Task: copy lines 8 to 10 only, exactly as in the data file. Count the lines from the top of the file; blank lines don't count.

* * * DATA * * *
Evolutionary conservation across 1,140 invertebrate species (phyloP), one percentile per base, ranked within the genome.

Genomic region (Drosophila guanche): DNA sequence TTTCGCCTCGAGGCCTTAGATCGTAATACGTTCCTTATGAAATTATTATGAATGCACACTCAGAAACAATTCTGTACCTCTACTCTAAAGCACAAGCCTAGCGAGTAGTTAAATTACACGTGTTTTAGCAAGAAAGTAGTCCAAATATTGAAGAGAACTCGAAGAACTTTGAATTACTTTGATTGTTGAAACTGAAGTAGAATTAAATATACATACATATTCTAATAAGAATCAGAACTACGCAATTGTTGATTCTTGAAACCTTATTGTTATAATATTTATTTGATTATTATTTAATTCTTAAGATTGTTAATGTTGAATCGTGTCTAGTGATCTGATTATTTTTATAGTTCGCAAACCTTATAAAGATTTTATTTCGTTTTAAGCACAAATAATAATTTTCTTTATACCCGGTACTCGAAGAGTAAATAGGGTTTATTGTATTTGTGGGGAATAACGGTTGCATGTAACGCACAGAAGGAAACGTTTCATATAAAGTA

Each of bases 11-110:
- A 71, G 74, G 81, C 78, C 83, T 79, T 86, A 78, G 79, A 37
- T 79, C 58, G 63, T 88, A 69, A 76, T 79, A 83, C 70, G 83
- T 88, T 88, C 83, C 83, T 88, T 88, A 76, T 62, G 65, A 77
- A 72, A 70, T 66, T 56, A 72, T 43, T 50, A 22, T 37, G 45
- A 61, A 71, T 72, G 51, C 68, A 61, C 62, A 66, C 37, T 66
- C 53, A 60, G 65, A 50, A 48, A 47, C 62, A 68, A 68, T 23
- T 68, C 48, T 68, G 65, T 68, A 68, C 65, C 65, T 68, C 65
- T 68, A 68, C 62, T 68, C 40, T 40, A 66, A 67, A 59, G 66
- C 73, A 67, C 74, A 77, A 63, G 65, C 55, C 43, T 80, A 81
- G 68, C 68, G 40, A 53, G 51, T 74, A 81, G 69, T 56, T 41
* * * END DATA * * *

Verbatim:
- A 61, A 71, T 72, G 51, C 68, A 61, C 62, A 66, C 37, T 66
- C 53, A 60, G 65, A 50, A 48, A 47, C 62, A 68, A 68, T 23
- T 68, C 48, T 68, G 65, T 68, A 68, C 65, C 65, T 68, C 65